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Kenyan student’s experience in Italy dorm self-quarantine



What does it mean to be self-quarantined? This is my experience as Italy enters its second week of a total lockdown.

On March 9, 2020, the government of Italy under Prime Minister Giuseppe Conte imposed a national quarantine, restricting the movement of the population except for necessity, work, and health circumstances, in response to the growing Covid-19 pandemic in the country.

As a result, schools and institutions of higher learning were not spared as the government moved to secure its citizens and deter spread of the virus.

Since the total lockdown, life has really changed both for the citizenry and visitors, especially students from other countries who study in various Italian universities.

Being a student at the University of Rome Tor Vergata studying MA in Global Governance with specialisation in Global Politics, we have been compelled by our university management to strictly follow university schedules online, do assignments and submit them on time.

Buy masks

I must acknowledge that self-quarantine is very expensive because one is required to be stable in economic, health and mental wellbeing aspects.

It is not easy to wake up every day in your four corners dormitory room and spend the whole day and night there.

Before the lockdown this month, on Saturday February 22 at around 6.15 am, my friends and I had travelled to another city in the south of Italy called Naples for one of my friend’s birthday.

We took the risk and went because earlier we had booked for our trip and paid the cost-related expenses. It was not something we wanted to miss despite news that the virus was already spreading in some parts of Italy, especially in the North.

Prior to the trip, we bought masks to keep ourselves safe since we didn’t have a personal car and we were going to use public transport provided by Flix Bus.

Commuters travel in the underground metro in downtown Milan on March 10. Italy imposed unprecedented national restrictions on its 60 million people on March 10 to control spread of coronavirus. AFP

The trip to the South of Italy was almost two hours long and we had a good time without thinking about Covid-19.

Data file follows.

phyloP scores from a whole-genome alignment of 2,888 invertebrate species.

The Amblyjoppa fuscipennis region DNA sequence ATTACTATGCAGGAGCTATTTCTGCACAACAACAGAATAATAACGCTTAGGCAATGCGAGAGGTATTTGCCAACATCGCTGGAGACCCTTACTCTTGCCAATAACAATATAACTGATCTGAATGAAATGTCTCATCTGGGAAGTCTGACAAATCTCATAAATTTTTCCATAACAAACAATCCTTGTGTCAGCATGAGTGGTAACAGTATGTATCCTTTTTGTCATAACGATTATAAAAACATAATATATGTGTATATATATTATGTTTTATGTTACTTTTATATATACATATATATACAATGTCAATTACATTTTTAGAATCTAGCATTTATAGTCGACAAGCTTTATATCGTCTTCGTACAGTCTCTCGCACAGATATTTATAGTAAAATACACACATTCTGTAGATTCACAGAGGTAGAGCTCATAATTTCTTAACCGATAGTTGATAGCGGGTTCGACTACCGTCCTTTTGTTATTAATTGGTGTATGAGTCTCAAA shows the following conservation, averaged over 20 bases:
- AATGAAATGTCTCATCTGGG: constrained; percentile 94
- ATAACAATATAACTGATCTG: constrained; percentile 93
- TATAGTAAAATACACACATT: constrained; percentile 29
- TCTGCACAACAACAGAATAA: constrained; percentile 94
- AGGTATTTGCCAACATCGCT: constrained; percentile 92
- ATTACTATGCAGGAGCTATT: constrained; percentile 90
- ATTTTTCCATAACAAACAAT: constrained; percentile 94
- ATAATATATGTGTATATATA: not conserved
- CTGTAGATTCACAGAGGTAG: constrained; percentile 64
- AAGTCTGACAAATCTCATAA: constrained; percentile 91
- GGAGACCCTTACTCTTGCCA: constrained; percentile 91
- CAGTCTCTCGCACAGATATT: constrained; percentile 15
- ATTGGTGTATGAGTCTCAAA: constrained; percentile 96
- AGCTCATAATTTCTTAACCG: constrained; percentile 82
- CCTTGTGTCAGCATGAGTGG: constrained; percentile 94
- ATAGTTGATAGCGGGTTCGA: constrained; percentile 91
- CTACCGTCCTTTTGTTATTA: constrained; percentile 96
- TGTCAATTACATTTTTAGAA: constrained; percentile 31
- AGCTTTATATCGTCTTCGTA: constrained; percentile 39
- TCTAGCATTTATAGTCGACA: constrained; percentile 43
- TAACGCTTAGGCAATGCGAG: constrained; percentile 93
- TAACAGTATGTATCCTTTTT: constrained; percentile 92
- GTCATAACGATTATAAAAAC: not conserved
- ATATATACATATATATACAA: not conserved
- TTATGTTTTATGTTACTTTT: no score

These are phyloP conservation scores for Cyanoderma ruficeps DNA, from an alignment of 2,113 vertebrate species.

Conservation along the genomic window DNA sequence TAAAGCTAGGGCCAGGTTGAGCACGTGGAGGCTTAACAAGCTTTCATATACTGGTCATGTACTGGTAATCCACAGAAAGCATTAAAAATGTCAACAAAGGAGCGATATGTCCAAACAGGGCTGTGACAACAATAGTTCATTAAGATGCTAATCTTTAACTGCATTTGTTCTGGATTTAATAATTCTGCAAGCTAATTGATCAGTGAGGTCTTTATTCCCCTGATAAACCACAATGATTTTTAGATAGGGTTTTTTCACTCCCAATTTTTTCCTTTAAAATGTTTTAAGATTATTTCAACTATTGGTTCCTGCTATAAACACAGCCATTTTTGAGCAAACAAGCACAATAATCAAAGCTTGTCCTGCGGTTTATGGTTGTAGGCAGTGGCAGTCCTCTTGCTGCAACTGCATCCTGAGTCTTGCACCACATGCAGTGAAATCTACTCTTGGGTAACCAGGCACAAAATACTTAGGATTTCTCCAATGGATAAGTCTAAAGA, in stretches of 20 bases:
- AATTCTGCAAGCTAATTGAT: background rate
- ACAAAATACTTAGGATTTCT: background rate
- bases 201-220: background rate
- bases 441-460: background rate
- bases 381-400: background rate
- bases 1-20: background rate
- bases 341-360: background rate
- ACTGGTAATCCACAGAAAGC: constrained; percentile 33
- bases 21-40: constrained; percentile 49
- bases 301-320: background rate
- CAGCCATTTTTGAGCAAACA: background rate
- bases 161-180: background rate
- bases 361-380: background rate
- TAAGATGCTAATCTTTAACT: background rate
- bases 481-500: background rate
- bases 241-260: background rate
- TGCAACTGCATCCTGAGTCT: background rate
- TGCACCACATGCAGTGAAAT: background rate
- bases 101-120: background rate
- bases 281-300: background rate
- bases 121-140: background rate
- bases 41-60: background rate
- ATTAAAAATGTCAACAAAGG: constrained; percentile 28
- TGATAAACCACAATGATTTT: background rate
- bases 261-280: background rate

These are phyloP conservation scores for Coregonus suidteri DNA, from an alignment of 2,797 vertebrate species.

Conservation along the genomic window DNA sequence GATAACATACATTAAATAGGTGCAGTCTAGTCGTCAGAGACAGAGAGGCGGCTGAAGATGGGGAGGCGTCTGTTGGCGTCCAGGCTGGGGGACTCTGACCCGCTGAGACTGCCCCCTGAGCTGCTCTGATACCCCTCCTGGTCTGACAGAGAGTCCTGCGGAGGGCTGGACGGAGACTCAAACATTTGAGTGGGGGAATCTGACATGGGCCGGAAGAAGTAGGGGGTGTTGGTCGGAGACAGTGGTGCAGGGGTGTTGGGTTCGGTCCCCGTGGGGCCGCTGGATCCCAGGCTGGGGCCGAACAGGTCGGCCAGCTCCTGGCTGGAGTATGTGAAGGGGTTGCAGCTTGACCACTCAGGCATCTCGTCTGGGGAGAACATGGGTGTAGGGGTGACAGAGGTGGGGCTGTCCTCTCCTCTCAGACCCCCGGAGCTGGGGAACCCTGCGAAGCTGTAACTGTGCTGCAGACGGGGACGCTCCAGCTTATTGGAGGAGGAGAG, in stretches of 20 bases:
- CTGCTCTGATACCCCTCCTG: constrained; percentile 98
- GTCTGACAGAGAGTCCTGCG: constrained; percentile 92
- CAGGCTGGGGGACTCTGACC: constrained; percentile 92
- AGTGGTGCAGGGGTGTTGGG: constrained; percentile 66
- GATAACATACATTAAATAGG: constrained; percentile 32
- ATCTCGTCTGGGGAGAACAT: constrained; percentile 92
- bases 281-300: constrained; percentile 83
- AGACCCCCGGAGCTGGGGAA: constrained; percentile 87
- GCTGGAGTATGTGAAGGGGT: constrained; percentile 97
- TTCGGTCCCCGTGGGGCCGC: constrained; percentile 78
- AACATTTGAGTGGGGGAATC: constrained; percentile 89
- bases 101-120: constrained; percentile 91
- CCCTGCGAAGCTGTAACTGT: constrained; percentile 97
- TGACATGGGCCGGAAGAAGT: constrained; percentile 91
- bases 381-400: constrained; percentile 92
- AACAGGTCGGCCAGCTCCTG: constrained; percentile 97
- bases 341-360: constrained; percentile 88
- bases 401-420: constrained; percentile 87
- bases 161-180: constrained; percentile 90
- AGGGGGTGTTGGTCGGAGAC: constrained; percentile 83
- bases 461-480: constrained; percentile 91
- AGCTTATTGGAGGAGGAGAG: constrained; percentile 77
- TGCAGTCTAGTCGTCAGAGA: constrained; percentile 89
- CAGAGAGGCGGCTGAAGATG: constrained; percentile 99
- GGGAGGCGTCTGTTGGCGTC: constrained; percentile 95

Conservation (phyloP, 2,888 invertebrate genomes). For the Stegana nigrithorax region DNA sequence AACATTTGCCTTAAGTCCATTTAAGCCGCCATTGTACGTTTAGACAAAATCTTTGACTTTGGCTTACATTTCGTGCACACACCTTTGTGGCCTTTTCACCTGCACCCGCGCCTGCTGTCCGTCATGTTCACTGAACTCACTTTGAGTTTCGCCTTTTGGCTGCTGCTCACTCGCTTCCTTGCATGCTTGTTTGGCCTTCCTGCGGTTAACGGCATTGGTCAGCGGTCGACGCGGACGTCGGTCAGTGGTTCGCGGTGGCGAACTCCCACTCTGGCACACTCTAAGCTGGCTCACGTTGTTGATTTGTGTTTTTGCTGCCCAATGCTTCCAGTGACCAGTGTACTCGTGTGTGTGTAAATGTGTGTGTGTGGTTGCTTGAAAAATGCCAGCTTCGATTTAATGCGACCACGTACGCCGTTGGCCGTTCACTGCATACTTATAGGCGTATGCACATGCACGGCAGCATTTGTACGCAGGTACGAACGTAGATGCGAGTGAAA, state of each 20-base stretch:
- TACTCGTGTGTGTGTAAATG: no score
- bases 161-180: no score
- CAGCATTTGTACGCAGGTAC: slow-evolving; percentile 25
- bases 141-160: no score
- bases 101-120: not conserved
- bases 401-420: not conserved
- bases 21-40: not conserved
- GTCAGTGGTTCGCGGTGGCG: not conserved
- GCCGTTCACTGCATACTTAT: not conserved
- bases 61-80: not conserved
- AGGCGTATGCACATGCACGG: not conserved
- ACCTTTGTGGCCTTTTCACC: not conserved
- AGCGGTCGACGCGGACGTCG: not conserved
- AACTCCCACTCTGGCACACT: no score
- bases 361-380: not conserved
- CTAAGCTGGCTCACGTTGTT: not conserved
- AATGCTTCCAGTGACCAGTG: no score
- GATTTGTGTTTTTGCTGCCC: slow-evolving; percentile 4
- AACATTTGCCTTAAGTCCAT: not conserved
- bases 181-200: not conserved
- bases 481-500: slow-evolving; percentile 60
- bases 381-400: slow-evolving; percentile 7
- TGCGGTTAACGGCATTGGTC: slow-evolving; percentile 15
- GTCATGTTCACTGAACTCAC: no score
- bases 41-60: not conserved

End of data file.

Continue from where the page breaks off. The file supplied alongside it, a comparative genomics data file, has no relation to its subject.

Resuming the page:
I remember vividly that evening after I returned to our student residence, my mum called me to find out how my day was and I told her that my day went well, we travelled to another city and we just got back.

Restrict movements

My mum paused and changed her tone and at that moment, I knew that something was wrong because after the virus was reported to have gotten to most parts of the country, mum had warned me to restrict my movements.

On this particular day, I had not told her of the planned trip because she would have told me to cancel it. I had been looking forward to explore the city because in the past I had not had time to explore the city and I felt that was a good opportunity to do so.

Fast forward, exactly one month since we had the trip to Naples, a friend from Malawi, who is also my course mate, developed some fever and cold.

Her situation threw panic across the campus, and those of us who had

accompanied her to Naples had more reason to be worried. I quickly recommended that she takes some medicine called Tachipirina because it is one of the drugs one can get at the pharmacies without prescription. In Italy, no pharmacy sells medicine without prescription from a doctor.

However, our friend recovered and we started to share our fears of illness.

On March 2, we went shopping in preparation for a possible lockdown. We bought groceries, fruits and dry foods which we have continued to use to date while quarantined.

Some days before the closure of universities I also had some crucial appointments with the immigration office. Then on March 4 mid- morning, the Italian leadership closed all schools and universities from the next day to March 15, and we were asked to stay home.

The lockdown period was later extended to April 3.

In the early days of the lockdown, it’s likely some people got some directives wrong, such as when the university was closed and for many students it was an opportunity to go partying until when the leadership came out strongly to enforce the lockdown.

I am happy to see how people have embraced self-isolation and the mandatory self-quarantine rules.

As of now, we continue to have lectures online. Since I have been indoors for over two weeks now, I have learned new things and clearly know what I would like to do more after the lockdown.

While on quarantine there were two Iranian students that were suspected to have Covid-19 but after check ups at the hospital this was not the case.

We are dealing with a challenging situation, some people are experiencing fear, desperation and anxiety. The sooner we can get Covid-19 under control, then life can begin to return to normal.

Some lessons that Kenya can learn from Italy: The health care sector in Italy was not prepared for the outbreak, the framework that has been in place for many years was not one that could easily expand to cater for the sick people.